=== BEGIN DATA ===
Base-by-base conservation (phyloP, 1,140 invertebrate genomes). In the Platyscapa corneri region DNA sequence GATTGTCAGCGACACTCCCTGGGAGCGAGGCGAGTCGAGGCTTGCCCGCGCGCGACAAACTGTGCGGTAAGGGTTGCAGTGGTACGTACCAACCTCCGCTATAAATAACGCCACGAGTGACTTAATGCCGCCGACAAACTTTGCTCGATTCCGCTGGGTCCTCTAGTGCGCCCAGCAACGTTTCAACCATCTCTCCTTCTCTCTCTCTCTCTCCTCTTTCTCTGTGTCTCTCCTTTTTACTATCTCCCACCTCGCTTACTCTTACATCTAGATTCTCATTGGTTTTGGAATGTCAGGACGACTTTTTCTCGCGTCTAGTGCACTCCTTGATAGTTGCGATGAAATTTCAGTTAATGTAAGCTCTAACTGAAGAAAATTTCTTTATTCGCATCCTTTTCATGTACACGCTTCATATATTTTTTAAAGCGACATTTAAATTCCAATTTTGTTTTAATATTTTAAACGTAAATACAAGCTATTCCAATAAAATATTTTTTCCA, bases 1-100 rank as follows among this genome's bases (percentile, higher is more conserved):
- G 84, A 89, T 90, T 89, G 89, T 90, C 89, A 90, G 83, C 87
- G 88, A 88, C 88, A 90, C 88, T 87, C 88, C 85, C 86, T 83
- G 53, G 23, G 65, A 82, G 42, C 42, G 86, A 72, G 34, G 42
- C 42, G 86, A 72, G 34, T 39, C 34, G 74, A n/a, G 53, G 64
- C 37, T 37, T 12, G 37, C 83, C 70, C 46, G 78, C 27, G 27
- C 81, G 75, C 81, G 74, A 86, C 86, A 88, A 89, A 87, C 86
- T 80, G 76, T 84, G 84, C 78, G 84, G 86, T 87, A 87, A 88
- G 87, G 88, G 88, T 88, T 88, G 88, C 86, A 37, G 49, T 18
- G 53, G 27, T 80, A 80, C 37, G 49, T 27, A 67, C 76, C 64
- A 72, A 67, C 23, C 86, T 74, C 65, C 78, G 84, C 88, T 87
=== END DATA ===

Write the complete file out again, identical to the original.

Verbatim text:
Base-by-base conservation (phyloP, 1,140 invertebrate genomes). In the Platyscapa corneri region DNA sequence GATTGTCAGCGACACTCCCTGGGAGCGAGGCGAGTCGAGGCTTGCCCGCGCGCGACAAACTGTGCGGTAAGGGTTGCAGTGGTACGTACCAACCTCCGCTATAAATAACGCCACGAGTGACTTAATGCCGCCGACAAACTTTGCTCGATTCCGCTGGGTCCTCTAGTGCGCCCAGCAACGTTTCAACCATCTCTCCTTCTCTCTCTCTCTCTCCTCTTTCTCTGTGTCTCTCCTTTTTACTATCTCCCACCTCGCTTACTCTTACATCTAGATTCTCATTGGTTTTGGAATGTCAGGACGACTTTTTCTCGCGTCTAGTGCACTCCTTGATAGTTGCGATGAAATTTCAGTTAATGTAAGCTCTAACTGAAGAAAATTTCTTTATTCGCATCCTTTTCATGTACACGCTTCATATATTTTTTAAAGCGACATTTAAATTCCAATTTTGTTTTAATATTTTAAACGTAAATACAAGCTATTCCAATAAAATATTTTTTCCA, bases 1-100 rank as follows among this genome's bases (percentile, higher is more conserved):
- G 84, A 89, T 90, T 89, G 89, T 90, C 89, A 90, G 83, C 87
- G 88, A 88, C 88, A 90, C 88, T 87, C 88, C 85, C 86, T 83
- G 53, G 23, G 65, A 82, G 42, C 42, G 86, A 72, G 34, G 42
- C 42, G 86, A 72, G 34, T 39, C 34, G 74, A n/a, G 53, G 64
- C 37, T 37, T 12, G 37, C 83, C 70, C 46, G 78, C 27, G 27
- C 81, G 75, C 81, G 74, A 86, C 86, A 88, A 89, A 87, C 86
- T 80, G 76, T 84, G 84, C 78, G 84, G 86, T 87, A 87, A 88
- G 87, G 88, G 88, T 88, T 88, G 88, C 86, A 37, G 49, T 18
- G 53, G 27, T 80, A 80, C 37, G 49, T 27, A 67, C 76, C 64
- A 72, A 67, C 23, C 86, T 74, C 65, C 78, G 84, C 88, T 87